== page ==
The EEOC is currently looking at two instances of alleged discrimination in AI recruitment and hiring, and more charges and lawsuits on this issue are expected to appear. The EEOC has made clear that employers using AI in their hiring process can be liable for unintended discrimination, and AI vendors regularly include non-liability clauses in their contract with employers.  Therefore, employers must take steps to vet their AI tools and validate that they are not causing unintended discrimination in recruitment. Employers should test the AI algorithm’s functionality in pilot systems to determine whether the results may be biased. For sizeable employers, an internal Chief AI Officer may be used. Smaller employers may prefer to contract with a data scientist. Either way, these people should work with the employer’s counsel to validate the data, assess for bias, and determine risk for legal liability, all while protecting the information under the attorney client privilege.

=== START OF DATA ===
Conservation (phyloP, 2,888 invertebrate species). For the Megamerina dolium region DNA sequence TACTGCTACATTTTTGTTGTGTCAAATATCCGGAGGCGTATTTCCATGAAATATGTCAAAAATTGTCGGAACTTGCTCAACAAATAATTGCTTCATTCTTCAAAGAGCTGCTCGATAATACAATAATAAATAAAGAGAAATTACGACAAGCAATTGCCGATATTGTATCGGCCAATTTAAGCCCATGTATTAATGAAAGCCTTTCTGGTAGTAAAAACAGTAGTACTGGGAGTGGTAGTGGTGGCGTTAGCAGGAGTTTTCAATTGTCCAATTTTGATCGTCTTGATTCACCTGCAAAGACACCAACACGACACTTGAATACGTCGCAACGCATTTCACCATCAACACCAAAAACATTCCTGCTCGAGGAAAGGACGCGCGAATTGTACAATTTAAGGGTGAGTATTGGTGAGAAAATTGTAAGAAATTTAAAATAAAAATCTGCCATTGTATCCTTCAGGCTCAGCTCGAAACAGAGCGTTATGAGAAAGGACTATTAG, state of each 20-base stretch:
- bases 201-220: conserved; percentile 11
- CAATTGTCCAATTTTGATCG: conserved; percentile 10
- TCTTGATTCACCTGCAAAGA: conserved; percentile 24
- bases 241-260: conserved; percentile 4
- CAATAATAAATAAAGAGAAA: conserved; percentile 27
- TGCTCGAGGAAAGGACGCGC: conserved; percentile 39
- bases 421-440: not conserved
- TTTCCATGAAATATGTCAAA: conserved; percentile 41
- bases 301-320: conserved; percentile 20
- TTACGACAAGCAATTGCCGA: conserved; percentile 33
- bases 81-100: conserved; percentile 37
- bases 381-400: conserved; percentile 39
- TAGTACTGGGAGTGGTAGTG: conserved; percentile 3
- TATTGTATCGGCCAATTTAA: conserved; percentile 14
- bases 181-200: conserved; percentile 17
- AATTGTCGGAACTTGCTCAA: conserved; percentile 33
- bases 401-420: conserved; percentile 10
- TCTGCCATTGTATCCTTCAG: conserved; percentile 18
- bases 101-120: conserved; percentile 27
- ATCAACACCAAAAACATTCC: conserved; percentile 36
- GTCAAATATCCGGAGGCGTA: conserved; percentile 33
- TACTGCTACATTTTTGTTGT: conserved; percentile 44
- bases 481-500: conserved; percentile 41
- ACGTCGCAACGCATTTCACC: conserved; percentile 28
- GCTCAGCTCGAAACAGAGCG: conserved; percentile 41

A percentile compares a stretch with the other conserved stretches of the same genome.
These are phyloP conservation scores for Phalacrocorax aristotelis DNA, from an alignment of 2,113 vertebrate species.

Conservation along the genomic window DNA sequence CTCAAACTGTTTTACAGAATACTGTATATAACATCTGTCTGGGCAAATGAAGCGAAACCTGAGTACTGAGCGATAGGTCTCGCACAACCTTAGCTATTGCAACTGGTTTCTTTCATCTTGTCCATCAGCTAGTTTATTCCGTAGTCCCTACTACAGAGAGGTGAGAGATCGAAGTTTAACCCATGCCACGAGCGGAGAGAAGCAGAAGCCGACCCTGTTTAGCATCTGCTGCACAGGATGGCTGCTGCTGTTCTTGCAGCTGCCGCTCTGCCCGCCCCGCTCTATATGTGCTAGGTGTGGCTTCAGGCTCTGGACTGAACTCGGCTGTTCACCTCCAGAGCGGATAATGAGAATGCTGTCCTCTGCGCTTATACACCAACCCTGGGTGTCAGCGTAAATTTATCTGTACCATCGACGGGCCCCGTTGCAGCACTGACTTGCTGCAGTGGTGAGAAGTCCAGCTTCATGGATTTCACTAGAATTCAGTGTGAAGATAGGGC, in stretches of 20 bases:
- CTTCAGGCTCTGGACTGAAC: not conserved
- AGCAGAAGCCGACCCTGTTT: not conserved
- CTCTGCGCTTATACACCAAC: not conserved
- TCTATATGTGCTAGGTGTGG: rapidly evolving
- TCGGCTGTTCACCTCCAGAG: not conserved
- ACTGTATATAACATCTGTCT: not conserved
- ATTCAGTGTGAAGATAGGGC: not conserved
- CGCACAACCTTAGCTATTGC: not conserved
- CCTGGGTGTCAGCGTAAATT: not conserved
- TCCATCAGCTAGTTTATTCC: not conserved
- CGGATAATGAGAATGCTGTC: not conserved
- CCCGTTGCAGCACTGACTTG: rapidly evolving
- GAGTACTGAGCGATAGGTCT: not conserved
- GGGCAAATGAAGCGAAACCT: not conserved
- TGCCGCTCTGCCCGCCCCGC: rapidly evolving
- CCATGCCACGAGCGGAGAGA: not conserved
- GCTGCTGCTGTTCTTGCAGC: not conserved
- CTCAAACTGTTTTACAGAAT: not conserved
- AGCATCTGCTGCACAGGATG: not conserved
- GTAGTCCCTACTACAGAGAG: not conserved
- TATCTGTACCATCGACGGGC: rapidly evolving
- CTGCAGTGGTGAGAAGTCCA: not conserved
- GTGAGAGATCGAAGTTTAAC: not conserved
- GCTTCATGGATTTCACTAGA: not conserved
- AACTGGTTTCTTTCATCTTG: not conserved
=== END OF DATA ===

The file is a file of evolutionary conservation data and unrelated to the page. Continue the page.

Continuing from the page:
While AI in recruitment is not regulated on a federal level yet, Illinois has just enacted a first-of-its-kind law called the Artificial Intelligence Video Interview Act. Effective since January 1, 2020, this law requires employers who use AI to analyze video interviews of candidates to do the following: 

  • Employers must notify applicants that AI will be used in their video interviews.
  • Employers must explain to applicants how the AI works and what characteristics the AI will be tracking in relation to their fitness for the position. 
  • Employers must obtain the applicant’s consent to use AI to evaluate the candidate.
  • Employers may only share the video interview with those who have AI expertise needed to evaluate the candidate and must otherwise keep the video confidential.